J'lem: Arson may be cause of forest fire near Yad Vashem
By MELANIE LIDMAN
Fire started from 4 different spots at once; Five firefighters, three others treated for smoke inhalation; roads around Har Herzl and Yafe Nof closed.
Arson may be the cause of the largest forest fire in Jerusalem in the past year, fire fighters said on Sunday afternoon as a fire raged in the Jerusalem forest below the Yad Vashem Holocaust Museum. Firefighters are expected to have control of the fire by 8:00 pm, said Jerusalem Fire and Rescue Services spokesman Asaf Abras. The fire had already burned dozens of dunams.
Five firefighters and three other people at Yad Vashem were treated for smoke inhalation by Magen David Adom and four were evacuated to area hospitals. There were no other injuries and no residents were evacuated from their homes. Residents of Beit HaKerem and Har Nof were asked to stay inside their homes with the windows closed or avoid the area altogether.
Police closed all roads around Har Herzl and Yafe Nof due to the risk of smoke inhalation starting at 4:30 p.m.
Jerusalem Police chief Nisso Shaham said that the fire would be allowed to burn out in the wadi and the fire and police would concentrate their efforts on protecting the neighborhoods. Twenty three fire fighting crews from Beit Shemesh, Ramle, and an officer’s training course from Rishon Lezion were involved in containing the fire. The fire was approximately the same size as a blaze last summer near Hadassah Ein Kerem and Bar Giora.
The fire broke out simultaneously in four different spots in the Jerusalem forest at approximately 3:30 p.m. Abras said firefighters would investigate the cause of the conflagration over the coming days, adding that the fact that the fire started from four different areas at once “raised a lot of questions”
One fire reached the western edge of the Yad Vashem campus, which is hundreds of meters from the museum building but close to the educational center. The musuem was able to use their own fire extinguishing equipment before the fire entered the campus.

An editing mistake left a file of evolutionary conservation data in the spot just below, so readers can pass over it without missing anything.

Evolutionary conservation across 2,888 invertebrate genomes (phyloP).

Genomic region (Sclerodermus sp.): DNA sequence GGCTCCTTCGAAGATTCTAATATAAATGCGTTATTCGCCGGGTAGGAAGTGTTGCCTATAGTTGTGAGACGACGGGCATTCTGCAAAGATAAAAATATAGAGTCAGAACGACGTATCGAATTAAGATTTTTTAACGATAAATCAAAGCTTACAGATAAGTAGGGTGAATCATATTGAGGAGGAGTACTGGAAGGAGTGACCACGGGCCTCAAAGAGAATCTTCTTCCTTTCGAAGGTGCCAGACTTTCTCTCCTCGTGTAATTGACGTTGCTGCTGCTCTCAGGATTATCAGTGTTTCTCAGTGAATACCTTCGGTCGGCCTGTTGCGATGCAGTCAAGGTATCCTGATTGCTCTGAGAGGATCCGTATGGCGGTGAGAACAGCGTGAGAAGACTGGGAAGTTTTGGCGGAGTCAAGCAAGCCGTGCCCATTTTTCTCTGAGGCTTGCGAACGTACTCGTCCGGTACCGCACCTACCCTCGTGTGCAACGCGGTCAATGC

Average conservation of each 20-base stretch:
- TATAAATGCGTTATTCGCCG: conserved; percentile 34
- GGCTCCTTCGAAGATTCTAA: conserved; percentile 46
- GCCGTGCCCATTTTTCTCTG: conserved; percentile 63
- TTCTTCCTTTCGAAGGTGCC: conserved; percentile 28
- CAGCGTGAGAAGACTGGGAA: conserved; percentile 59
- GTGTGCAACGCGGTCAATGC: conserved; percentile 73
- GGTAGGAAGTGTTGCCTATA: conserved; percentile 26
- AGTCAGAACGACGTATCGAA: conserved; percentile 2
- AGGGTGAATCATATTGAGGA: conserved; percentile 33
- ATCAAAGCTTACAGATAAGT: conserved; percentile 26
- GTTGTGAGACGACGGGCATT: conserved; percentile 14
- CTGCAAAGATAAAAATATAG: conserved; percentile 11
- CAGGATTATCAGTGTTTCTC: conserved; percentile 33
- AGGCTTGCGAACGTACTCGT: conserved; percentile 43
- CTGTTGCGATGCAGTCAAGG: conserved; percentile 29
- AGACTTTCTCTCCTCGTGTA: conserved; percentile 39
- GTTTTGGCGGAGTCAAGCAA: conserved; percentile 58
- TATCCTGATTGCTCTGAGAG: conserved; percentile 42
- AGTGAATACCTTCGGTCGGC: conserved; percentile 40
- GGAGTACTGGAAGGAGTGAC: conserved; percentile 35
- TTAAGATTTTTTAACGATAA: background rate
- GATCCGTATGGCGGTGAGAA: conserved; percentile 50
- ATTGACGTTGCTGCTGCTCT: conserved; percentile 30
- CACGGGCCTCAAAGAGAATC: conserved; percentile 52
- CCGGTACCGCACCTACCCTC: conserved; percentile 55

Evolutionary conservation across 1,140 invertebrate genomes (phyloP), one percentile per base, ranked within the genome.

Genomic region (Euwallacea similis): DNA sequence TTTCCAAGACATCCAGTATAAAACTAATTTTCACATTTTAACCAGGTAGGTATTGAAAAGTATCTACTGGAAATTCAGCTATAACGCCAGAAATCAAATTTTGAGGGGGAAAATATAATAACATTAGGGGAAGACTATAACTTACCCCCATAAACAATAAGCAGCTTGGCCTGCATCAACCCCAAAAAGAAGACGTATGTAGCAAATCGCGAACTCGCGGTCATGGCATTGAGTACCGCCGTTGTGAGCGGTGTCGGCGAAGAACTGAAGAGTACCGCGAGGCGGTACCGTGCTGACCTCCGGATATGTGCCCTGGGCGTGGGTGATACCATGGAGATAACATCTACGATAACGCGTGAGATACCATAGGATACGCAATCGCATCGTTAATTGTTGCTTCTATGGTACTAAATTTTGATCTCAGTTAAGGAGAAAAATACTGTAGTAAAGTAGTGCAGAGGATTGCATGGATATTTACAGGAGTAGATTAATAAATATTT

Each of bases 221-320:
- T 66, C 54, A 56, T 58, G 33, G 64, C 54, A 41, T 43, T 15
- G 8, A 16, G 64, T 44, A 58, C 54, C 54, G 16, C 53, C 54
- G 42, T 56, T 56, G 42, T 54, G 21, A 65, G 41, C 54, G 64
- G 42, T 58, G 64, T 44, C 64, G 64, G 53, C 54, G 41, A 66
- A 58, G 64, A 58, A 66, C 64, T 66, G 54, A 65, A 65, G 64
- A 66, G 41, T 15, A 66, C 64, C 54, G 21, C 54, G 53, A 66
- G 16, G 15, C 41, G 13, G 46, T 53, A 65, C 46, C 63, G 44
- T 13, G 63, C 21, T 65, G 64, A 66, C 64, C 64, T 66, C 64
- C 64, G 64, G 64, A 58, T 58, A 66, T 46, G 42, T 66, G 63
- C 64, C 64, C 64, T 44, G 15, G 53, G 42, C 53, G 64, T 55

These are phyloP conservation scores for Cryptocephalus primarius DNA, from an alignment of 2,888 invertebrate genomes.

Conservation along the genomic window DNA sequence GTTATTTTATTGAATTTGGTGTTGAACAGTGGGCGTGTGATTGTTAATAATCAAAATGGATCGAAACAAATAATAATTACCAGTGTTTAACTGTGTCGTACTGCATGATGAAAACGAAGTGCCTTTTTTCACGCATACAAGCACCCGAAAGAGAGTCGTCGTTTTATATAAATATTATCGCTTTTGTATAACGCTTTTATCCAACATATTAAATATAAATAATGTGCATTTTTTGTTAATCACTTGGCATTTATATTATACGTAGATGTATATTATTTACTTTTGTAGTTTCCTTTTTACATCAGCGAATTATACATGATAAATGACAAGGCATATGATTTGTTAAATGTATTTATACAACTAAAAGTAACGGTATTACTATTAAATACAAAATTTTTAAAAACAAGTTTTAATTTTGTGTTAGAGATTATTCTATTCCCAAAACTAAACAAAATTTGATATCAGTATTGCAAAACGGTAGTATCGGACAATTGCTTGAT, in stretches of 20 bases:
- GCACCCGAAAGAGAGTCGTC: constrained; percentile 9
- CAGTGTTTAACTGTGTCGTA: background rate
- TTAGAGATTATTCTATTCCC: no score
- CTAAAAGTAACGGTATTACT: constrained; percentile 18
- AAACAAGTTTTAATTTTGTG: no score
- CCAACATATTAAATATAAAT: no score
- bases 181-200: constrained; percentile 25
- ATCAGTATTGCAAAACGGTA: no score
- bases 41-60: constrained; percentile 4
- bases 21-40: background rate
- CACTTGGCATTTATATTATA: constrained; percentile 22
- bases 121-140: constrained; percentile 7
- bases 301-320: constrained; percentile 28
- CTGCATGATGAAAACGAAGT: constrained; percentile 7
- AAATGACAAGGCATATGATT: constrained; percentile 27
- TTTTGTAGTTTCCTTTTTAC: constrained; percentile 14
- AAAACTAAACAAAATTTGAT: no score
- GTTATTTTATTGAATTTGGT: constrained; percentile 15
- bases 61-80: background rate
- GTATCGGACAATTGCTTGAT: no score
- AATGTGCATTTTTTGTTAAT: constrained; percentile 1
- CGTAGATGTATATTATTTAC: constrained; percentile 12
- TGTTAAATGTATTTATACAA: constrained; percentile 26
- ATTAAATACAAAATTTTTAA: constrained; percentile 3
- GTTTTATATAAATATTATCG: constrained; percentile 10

“We’ve improved our procedures, and after the Carmel fire we purchased a lot of equipment,” said Avner Shalev, outside of the museum, where fire, police, emergency services, and the army had set up a command center. Three Yad Vashem workers were treated for smoke inhalation, and hundreds of visitors were evacuated from the campus.
“We stopped the fire, it’s a fact,” said Shalev. He said that after today the museum would add an additional pipeline of water defense. He added that the Yad Vashem employees were ready to start emergency evacuation of the most important artifacts from the museum but they quickly realized it would not be necessary.
The most dramatic moments of the day came from the Tzippori Center, an ecological learning center in the middle of the forest, which runs a day camp and had more than 700 people on the campus the afternoon of the blaze. Buses were sent to evacuate the children at day camp to placate worried parents, but there was never any immediate need to evacuate the visitors at the center.
Abras said that a few private cars were burned near the center but there were no injuries.
Fire and Rescue Services had flagged the forest outside of Yad Vashem as a major “area of concern” for forest fires, and had planned to run a large drill starting next week, coordinated with police and emergency services, simulating a large forest fire approaching Yad Vashem. “We’re all kind of laughing to ourselves, because there’s no drill, we got it in real time,” said Abras.
He added that after the Carmel fire in December, the coordination between firefighters, police, and army had improved. The most important lesson learned from the Carmel fire was to send in five or six crews initially, rather than waiting for the first crew to report back, something that was instrumental in containing the fire on Sunday.
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